Sunday, January 18, 2009

Martin Luther King, Jr. Day: Service


Martin Luther King, Jr. Day was first observed as a federal holiday in 1986. In 1994, President Bill Clinton signed into law the King Holiday and Service Act, challenging Americans to transform the day into one of citizen action and volunteer service in honor of Dr. King. The results are annual service activities across the nation.

If you’d like to find out what’s going on in your community or around the country, you can sign on to the Martin Luther King, Jr. Day of Service website which has over 11,400 projects registered. The slogan for the day is, “Make it a day on, not a day off.”

Even if you can’t sign up for a volunteer project in your neighborhood, there is one charitable thing that I know you can do: spend the day packing up your unnecessary clothes, dishes, toys and everything else you can get your hands on and take it all to your local charity shop a.s.a.p. There’s not much good economic news out there and, as I’ve discussed in the past, if you have any extra stuff around your home, this is definitely the time to let it go. Plenty of people who have never done so before are now turning to charities for help, so the demand for goods is high.

I’ve started my own weekend purge of extra stuff in order to donate as an act of service and to stay on track to complete my 365 Item Toss Challenge. (If you don’t know what I’m talking about, click here.) I’ve gathered up everything from extra office supplies to a few old videotapes to a bunch of perfectly serviceable old clothing to more candle holders than anyone should own -- 43 items so far and there will be more to add tomorrow. I’ll post the entire list at the end of the year, but I already know that I am not going to miss a single thing that I’m giving away and this is from a household that has pared down quite efficiently over the last few years. If you take a look around your home, I’ll bet that you’ll find some opportunities to be charitable, too. And you’ll reap the rewards of a less cluttered home.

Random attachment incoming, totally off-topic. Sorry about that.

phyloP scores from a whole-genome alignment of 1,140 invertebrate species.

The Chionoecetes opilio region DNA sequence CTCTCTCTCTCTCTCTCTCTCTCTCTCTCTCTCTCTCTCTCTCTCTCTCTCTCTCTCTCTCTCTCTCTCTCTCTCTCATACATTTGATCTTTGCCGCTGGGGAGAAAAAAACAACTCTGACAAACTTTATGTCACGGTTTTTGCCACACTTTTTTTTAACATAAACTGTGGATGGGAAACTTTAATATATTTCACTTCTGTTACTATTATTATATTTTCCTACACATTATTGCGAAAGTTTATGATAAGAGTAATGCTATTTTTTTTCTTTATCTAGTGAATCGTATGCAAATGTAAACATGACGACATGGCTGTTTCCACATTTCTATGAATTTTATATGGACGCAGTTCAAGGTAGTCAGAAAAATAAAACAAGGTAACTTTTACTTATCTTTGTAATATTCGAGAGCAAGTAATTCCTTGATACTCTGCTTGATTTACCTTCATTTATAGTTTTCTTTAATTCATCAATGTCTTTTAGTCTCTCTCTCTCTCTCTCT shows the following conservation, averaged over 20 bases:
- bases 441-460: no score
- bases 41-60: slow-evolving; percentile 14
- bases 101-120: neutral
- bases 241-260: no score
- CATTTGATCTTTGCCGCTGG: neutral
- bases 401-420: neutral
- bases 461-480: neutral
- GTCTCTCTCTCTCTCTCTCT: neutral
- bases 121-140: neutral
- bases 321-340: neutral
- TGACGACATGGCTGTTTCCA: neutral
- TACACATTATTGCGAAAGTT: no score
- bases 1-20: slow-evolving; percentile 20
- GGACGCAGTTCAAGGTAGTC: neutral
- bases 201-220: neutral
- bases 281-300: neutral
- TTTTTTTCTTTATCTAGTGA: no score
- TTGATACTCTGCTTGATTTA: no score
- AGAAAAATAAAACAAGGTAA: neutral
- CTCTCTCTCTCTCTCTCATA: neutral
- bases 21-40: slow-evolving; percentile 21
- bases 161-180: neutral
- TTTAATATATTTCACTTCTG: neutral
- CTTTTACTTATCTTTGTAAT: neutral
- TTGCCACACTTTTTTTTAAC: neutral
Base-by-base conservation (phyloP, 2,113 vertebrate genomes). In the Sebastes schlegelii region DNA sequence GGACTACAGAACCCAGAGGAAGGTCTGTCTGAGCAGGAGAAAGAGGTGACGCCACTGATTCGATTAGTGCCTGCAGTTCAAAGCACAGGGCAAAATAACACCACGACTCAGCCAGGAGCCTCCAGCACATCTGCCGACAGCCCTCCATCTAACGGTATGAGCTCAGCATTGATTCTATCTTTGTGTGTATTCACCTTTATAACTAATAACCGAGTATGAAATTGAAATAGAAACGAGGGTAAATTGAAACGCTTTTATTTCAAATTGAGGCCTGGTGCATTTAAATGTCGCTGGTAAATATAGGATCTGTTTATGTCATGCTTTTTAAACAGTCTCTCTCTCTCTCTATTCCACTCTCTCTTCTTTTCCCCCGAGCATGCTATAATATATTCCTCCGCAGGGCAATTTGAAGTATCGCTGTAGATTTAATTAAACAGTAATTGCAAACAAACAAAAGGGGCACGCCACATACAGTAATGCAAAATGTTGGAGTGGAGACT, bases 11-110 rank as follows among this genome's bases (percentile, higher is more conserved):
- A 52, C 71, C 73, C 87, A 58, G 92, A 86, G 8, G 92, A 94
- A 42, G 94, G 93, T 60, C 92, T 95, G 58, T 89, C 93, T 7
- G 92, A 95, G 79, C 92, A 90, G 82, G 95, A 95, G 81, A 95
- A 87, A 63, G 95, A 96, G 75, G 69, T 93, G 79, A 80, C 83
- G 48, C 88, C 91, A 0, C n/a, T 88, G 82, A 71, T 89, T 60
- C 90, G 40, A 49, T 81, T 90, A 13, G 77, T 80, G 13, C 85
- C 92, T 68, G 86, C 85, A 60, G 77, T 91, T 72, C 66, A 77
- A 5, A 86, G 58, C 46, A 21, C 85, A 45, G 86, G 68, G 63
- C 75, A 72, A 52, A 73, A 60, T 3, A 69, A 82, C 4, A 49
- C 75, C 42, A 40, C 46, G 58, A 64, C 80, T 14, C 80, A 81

The holiday also prompted me to wonder what opportunities for service on a larger scale are available to us. Fortunately, some programs that started back in the sixties have expanded the work they do. If you’d like to accept the challenge that President-elect Obama has put forth to make service a part of our daily lives, check out the Corporation for National Community Service to learn more about AmeriCorps, AmeriCorps VISTA, SeniorCorps, other programs and special initiatives. There are many other charities that could use your help, too. Scroll down the blog to take a look at the list I’ve posted on the right side of the page. You probably have favorite charities of your own that might appreciate some volunteer help.

I’m hopeful that soon we’ll see a significant change in the way we view ourselves in this society. We’re not just consumers, as advertisers would like us to believe; we are citizens, with all the benefits and responsibilities that entails.

So, if you’re struggling to make ends meet or feel like you’re on a treadmill without a moment to catch your breath, it’s okay to ask for and accept help. The whole point of a society is that we’re all in it together. Sometimes the most you can give is a smile to the grocery clerk or a hug to your kids.

But if you’re among the fortunate, and are honest with yourself, you'll agree that there’s enough to go around for everyone. Together, we can help re-write the lyrics to that famous old Billie Holiday song, “God Bless the Child.” Ms. Holiday and her partner, Arthur Hertzog, Jr., wrote, “Them that’s got shall get.” Let’s change that to, “Them that’s got shall give.”

© 2009 Cynthia Friedlob

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